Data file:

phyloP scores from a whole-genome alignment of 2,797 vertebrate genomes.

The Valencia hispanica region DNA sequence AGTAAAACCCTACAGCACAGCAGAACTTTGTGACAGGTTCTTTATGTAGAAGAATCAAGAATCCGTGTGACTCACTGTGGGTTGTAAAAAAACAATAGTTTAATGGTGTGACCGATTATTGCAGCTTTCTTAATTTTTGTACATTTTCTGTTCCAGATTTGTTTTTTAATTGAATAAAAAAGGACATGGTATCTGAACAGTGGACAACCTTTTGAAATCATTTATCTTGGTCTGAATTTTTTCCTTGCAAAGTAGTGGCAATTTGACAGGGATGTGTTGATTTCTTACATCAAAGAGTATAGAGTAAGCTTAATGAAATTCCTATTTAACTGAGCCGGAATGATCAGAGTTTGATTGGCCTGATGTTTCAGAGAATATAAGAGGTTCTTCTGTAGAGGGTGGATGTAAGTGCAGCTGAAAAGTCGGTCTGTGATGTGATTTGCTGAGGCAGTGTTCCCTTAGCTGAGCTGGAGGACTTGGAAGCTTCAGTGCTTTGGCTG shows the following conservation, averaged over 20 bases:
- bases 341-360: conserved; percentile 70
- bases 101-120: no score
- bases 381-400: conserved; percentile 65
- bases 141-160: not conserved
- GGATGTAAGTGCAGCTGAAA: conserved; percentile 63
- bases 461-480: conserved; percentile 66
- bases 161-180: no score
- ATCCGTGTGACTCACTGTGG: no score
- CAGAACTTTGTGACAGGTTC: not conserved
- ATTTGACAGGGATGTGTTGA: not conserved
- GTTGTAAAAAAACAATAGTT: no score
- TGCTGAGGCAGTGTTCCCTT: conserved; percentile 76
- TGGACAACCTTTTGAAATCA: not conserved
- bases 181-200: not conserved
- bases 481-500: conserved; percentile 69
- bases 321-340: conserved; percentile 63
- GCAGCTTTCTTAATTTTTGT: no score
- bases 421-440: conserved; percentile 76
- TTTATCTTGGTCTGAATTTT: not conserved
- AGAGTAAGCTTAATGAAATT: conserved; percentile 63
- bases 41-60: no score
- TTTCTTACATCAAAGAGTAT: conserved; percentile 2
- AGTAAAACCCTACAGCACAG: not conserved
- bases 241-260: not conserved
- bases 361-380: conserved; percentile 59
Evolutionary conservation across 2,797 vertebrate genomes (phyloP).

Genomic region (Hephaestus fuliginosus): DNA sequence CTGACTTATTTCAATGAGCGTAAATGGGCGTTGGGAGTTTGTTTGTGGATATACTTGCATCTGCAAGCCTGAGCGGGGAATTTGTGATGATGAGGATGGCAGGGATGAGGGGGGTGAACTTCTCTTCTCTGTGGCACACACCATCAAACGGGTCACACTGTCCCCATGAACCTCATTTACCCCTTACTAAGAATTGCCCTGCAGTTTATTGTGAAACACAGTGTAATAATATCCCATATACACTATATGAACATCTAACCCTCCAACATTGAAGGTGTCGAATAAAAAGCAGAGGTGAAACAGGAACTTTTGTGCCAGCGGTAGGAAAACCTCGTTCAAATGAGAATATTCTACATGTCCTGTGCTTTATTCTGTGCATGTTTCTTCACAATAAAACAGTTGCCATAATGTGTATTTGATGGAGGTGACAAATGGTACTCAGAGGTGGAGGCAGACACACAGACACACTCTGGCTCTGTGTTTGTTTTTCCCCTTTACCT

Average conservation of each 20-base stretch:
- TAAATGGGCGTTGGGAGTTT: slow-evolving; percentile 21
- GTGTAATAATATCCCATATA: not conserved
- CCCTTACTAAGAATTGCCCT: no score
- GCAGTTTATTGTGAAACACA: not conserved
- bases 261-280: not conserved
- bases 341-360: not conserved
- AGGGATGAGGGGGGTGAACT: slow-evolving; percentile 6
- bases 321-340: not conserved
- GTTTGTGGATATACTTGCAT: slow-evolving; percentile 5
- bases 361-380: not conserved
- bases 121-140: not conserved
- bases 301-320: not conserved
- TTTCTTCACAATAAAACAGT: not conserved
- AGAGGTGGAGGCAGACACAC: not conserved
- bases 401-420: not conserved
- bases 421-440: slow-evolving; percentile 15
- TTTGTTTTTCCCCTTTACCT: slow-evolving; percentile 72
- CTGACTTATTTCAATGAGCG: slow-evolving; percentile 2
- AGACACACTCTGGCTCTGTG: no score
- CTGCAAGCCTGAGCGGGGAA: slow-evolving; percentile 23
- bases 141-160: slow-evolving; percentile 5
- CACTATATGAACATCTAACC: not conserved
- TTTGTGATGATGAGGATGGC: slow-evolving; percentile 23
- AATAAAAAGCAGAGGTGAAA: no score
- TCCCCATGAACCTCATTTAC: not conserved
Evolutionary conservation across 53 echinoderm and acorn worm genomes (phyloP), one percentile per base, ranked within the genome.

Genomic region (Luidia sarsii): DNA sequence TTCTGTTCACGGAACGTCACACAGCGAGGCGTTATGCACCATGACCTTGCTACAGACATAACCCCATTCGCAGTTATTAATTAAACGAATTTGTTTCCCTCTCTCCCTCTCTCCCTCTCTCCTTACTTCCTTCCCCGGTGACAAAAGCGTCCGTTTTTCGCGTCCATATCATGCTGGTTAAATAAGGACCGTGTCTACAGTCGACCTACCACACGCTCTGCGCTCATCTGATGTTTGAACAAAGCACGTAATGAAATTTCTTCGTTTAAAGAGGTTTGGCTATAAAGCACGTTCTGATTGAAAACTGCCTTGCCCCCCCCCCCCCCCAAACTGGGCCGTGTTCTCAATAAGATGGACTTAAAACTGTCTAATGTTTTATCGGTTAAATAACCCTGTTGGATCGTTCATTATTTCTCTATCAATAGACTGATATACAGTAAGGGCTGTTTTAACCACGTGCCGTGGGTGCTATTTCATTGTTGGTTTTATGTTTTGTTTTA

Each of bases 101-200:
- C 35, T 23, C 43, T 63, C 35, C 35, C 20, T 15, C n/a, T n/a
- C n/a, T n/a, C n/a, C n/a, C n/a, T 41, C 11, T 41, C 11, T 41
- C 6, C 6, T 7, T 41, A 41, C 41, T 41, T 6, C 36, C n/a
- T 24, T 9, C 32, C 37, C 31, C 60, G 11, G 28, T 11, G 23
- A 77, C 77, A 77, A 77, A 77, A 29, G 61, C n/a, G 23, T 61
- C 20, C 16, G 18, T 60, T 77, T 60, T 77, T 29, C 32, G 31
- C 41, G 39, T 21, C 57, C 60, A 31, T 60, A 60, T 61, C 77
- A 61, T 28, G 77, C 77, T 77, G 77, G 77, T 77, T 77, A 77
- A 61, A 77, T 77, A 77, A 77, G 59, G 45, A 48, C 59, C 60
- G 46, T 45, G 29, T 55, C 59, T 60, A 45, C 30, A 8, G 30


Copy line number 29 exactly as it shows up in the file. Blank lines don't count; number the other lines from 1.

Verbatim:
Genomic region (Hephaestus fuliginosus): DNA sequence CTGACTTATTTCAATGAGCGTAAATGGGCGTTGGGAGTTTGTTTGTGGATATACTTGCATCTGCAAGCCTGAGCGGGGAATTTGTGATGATGAGGATGGCAGGGATGAGGGGGGTGAACTTCTCTTCTCTGTGGCACACACCATCAAACGGGTCACACTGTCCCCATGAACCTCATTTACCCCTTACTAAGAATTGCCCTGCAGTTTATTGTGAAACACAGTGTAATAATATCCCATATACACTATATGAACATCTAACCCTCCAACATTGAAGGTGTCGAATAAAAAGCAGAGGTGAAACAGGAACTTTTGTGCCAGCGGTAGGAAAACCTCGTTCAAATGAGAATATTCTACATGTCCTGTGCTTTATTCTGTGCATGTTTCTTCACAATAAAACAGTTGCCATAATGTGTATTTGATGGAGGTGACAAATGGTACTCAGAGGTGGAGGCAGACACACAGACACACTCTGGCTCTGTGTTTGTTTTTCCCCTTTACCT